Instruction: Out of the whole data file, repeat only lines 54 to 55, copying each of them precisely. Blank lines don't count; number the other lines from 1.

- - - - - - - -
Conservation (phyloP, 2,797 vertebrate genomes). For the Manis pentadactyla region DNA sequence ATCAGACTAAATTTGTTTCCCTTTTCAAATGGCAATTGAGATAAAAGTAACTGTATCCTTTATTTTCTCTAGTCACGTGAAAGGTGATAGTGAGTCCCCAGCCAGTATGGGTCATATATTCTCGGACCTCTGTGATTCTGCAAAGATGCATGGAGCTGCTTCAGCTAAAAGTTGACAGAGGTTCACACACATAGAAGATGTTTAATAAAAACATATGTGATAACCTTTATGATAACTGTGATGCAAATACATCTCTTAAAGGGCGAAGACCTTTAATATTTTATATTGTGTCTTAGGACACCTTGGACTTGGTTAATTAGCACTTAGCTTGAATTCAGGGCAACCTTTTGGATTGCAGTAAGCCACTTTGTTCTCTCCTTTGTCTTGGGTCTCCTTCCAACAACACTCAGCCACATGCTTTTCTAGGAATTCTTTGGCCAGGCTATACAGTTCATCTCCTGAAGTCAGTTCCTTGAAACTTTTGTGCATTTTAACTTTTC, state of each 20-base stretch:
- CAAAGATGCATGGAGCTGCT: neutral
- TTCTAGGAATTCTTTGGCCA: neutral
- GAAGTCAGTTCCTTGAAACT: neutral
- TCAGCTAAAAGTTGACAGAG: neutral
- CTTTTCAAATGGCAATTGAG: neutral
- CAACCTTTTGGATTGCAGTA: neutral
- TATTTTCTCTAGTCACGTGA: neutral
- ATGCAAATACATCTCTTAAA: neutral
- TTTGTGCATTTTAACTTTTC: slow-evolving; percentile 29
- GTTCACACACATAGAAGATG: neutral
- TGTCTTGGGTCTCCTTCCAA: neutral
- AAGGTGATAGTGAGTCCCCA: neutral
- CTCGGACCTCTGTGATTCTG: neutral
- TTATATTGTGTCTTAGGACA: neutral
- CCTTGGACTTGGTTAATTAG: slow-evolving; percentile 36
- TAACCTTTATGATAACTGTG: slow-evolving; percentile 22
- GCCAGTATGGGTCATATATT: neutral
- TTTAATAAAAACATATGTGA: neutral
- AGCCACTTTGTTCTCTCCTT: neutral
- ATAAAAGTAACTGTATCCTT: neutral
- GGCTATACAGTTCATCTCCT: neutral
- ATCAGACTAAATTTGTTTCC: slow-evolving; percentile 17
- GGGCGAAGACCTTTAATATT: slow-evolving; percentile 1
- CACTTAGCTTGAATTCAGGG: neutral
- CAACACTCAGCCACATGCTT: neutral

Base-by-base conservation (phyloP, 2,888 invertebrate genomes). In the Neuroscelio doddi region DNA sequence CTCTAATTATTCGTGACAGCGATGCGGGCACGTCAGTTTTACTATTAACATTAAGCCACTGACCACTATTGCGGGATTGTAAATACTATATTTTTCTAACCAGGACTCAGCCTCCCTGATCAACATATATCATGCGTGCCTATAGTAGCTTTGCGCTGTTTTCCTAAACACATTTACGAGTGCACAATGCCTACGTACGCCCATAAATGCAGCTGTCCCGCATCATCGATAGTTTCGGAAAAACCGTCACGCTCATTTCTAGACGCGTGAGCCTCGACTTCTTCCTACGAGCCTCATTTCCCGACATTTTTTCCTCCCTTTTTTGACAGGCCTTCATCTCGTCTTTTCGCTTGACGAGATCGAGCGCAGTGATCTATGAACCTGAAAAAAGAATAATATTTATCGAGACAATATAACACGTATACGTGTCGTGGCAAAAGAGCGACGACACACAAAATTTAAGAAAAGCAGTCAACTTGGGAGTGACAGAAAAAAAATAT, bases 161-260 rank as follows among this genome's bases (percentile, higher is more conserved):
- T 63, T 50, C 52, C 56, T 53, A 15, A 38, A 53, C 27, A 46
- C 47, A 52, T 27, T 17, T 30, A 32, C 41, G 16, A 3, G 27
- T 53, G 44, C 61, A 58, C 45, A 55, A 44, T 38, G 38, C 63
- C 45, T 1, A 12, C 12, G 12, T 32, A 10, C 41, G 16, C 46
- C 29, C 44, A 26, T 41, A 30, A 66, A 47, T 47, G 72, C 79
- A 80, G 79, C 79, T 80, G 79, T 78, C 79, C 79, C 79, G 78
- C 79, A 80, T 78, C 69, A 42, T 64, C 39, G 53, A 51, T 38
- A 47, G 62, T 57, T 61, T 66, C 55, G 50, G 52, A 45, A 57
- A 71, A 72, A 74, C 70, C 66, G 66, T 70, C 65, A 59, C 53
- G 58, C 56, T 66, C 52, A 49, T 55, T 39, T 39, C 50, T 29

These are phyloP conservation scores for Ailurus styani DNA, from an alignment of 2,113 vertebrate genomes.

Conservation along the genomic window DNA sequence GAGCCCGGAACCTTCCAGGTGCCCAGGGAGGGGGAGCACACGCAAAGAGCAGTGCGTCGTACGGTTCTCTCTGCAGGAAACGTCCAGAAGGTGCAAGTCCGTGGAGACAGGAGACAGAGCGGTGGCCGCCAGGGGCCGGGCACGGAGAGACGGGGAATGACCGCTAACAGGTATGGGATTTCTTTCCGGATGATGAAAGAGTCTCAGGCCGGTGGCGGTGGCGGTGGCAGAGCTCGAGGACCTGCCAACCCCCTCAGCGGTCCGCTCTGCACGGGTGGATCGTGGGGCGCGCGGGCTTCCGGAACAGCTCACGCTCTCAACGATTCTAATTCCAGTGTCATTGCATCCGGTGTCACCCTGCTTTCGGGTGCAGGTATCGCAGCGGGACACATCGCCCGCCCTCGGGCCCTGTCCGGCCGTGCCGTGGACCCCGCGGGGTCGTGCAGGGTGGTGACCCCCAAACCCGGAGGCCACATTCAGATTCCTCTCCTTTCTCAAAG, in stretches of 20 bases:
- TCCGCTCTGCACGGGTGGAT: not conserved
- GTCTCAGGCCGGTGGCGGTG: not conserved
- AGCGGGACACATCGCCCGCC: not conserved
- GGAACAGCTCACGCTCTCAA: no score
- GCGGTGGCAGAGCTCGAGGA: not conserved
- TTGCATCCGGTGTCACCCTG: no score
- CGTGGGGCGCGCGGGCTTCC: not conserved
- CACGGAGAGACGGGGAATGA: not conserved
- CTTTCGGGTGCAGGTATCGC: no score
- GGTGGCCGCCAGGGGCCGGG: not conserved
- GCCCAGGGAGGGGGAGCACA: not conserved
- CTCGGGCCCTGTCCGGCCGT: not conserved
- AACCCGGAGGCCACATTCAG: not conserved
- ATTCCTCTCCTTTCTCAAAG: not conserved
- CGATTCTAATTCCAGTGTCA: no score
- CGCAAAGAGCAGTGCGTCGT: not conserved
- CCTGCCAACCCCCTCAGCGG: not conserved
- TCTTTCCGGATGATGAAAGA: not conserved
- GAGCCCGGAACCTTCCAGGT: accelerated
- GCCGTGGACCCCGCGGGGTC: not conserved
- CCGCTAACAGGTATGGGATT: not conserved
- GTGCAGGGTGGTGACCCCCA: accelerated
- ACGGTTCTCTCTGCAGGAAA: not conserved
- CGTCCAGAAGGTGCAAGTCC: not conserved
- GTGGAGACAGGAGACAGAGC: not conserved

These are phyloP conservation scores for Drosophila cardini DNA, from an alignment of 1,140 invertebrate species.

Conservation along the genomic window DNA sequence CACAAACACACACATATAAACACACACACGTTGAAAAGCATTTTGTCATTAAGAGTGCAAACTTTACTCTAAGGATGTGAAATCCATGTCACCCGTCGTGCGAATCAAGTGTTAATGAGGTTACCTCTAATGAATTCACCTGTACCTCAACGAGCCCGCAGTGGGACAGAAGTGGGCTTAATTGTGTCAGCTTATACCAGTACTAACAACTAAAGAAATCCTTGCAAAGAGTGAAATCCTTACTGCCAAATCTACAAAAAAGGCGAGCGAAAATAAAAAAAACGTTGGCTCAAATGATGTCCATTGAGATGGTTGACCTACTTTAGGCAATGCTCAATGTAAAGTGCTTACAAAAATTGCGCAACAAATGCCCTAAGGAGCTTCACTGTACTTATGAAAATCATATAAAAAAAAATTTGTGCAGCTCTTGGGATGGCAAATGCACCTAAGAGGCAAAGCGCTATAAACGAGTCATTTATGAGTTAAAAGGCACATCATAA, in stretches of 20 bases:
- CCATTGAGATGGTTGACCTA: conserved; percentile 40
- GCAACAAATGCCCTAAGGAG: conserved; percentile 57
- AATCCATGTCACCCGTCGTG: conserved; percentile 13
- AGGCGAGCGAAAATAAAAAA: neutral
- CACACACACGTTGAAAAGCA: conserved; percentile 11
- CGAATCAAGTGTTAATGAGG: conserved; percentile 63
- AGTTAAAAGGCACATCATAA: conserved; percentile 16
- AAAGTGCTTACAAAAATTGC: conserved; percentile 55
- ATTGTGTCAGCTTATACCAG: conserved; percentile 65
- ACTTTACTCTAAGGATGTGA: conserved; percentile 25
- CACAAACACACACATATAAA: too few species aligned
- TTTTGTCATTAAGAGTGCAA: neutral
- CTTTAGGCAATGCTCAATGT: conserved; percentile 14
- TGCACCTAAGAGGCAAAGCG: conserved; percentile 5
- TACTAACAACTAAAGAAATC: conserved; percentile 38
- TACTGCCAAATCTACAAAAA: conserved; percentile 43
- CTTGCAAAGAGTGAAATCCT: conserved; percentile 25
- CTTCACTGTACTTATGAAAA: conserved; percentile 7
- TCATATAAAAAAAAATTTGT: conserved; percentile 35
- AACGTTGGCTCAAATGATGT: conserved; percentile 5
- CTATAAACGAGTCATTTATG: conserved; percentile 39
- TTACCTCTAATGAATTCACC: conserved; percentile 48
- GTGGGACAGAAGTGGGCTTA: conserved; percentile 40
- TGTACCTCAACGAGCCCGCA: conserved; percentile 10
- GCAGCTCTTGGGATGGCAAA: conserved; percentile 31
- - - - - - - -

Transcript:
- CGATTCTAATTCCAGTGTCA: no score
- CGCAAAGAGCAGTGCGTCGT: not conserved